Cape Gazette
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Cristobal brings strong surf

Offshore storm brings high waves, rip currents
By Melissa Steele | Aug 29, 2014
Source: Chris Flood Surfers take a break between waves and enjoy the sunshine Thursday morning.

Rehoboth Beach — Officials are warning swimmers to take precautions throughout the Labor Day weekend as Hurricane Cristobal moves up the East Coast bringing rip currents and big surf to Cape Region beaches.

“Wednesday was an active day,” said Chief Wayne Kline of the Division of Parks and Recreation, which oversees Cape Henlopen State Park and the Delaware Seashore State Park beaches. “Lifeguards were in several times assisting swimmers throughout the day.”

A swimmer caught in the surf at unguarded Herring Point was pulled out by other swimmers and transported to Beebe Healthcare as a precaution, Kline said.

Dr. Paul Cowan of Beebe Healthcare described Aug. 27 as a cluster day – a day when the number of surf injuries totaled six or more. Cowan cautioned swimmers to be careful throughout the weekend because rough surf remains for days after a strong storm moves by. Good weather can also be deceiving, he said.

“When these hurricanes fall off the coast, it's the most dangerous because it's sunny and beautiful, but the surf remains dangerous,” he said.

On Aug. 26, Hurricane Cristobal continued moving northeast off the Mid-Atlantic coast with windspeeds clocked at 75 miles per hour, according to Weather Underground. It will continue to churn toward Iceland where Cristobal will become a tropical storm bringing powerful winds and heavy rain to Iceland by Sunday, Aug. 31, said Jeff Masters, meteorologist and co-founder of Weather Underground.

Waves along the Delaware shoreline remain higher than usual, reaching 6 to 8 feet, and the bigger surf has caused more rip currents, especially south of the Indian River Inlet, Kline said.

State park beaches in Cape Henlopen and along the shore north of the inlet have fewer incidents of rip currents, he said, although dangerous current can pop up anywhere. A lot depends on the contour of the beach which can change daily; most lifeguards have an idea where a rip current may occur, he said.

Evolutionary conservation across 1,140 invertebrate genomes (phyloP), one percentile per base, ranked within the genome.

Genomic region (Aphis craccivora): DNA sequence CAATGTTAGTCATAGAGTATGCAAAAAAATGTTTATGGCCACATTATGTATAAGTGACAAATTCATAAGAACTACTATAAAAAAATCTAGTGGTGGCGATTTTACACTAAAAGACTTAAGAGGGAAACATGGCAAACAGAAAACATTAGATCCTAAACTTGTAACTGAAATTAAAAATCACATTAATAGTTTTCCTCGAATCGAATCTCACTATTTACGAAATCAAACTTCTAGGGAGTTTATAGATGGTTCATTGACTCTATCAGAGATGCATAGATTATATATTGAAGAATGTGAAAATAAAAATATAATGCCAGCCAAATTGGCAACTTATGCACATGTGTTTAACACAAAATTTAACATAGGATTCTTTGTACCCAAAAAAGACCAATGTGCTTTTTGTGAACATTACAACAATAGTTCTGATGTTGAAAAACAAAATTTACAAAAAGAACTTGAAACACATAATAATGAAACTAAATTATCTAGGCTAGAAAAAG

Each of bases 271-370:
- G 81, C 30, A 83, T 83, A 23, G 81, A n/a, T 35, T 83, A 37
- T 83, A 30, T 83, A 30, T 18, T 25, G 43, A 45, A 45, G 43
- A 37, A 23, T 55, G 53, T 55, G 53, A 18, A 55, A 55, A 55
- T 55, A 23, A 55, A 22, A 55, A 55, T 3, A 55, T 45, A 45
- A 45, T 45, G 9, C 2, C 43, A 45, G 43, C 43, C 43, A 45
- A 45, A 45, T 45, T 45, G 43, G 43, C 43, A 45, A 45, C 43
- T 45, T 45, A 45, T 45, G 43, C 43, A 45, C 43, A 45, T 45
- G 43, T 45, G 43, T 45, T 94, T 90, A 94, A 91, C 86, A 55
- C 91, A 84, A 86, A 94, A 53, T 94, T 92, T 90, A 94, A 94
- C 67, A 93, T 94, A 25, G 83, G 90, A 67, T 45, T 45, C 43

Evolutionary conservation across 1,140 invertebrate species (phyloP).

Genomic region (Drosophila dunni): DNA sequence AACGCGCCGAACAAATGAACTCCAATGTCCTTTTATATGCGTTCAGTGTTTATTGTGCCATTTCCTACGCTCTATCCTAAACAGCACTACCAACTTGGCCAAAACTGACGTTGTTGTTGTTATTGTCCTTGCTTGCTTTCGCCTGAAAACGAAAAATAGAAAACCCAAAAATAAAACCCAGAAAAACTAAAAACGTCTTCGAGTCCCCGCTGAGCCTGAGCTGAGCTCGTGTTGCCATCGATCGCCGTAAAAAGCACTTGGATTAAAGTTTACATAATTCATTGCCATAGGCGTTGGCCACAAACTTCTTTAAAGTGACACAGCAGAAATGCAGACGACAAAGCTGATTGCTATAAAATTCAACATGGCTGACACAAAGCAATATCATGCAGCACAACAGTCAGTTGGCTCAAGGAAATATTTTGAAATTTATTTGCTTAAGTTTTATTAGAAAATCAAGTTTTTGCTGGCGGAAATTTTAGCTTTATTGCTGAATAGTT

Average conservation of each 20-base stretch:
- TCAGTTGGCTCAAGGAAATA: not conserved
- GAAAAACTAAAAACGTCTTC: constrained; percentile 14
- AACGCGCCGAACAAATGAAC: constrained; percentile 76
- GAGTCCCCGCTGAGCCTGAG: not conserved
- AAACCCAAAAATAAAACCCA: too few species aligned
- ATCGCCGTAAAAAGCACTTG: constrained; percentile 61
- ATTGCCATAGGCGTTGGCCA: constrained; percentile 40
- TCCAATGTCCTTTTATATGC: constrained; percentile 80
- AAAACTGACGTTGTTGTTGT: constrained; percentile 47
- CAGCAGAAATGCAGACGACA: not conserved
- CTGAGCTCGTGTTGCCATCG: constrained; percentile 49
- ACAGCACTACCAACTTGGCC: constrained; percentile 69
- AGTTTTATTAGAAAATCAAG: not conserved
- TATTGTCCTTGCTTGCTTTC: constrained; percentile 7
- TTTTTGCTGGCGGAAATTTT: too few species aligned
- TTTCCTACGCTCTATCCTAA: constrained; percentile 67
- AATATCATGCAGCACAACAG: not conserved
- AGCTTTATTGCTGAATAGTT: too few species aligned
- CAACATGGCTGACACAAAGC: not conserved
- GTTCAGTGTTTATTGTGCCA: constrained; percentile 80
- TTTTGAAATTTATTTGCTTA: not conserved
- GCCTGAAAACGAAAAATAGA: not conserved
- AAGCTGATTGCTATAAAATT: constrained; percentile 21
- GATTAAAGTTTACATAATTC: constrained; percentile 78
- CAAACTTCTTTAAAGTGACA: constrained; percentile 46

“Generally, the ones we see have a mushroom look to them,” Kline said.

The Rehoboth Beach Patrol website describes rip currents as powerful undertows that can pull even experienced swimmers from the shore. A rip current is often a murkier or darker color than the surrounding water, the website says.

Kline said a swimmer caught in a rip current can be pulled 20 to 30 yards from the shoreline; swimmers must swim parallel to the shoreline, not against the current, to get out of a rip current.

State park beaches have remained open during the recent rough surf; Kline said he expects conditions to continue through Friday although rough surf conditions should taper off by the end of the Labor Day weekend. Still, he said, if in doubt swimmers should ask lifeguards about surf conditions.

“Right now, swimmers should use caution,” he said.

The current rough conditions were preceded by similar dangerous surf last weekend that resulted in red flag days along Rehoboth Beach, closing the water to swimmers. Rehoboth Beach lifeguards responded to 25 water rescues last weekend, said Kent Buckson, captain of Rehoboth Beach Patrol.

Beebe Healthcare's Cowan credits area beach patrols for helping prevent surf injuries by letting swimmers know when surf is dangerous.

“The good news is the beach patrols are doing a good job getting the word out,” Cowan said.

 

Landy Taylor from Ocean City scopes the surfing scene out before jumping in. (Photo by: Chris Flood)
Matt Garbutt of Lewes calls it a session after riding a wave from the end of the jetty to ankle deep water. (Photo by: Chris Flood)
With the lighthouse at the point and the Great Dune in Cape Henlopen State park in the background, surfers paddle out to the waves. (Photo by: Chris Flood)
Derek Tetzner of Lewes is all smiles riding a wave. (Photo by: Chris Flood)
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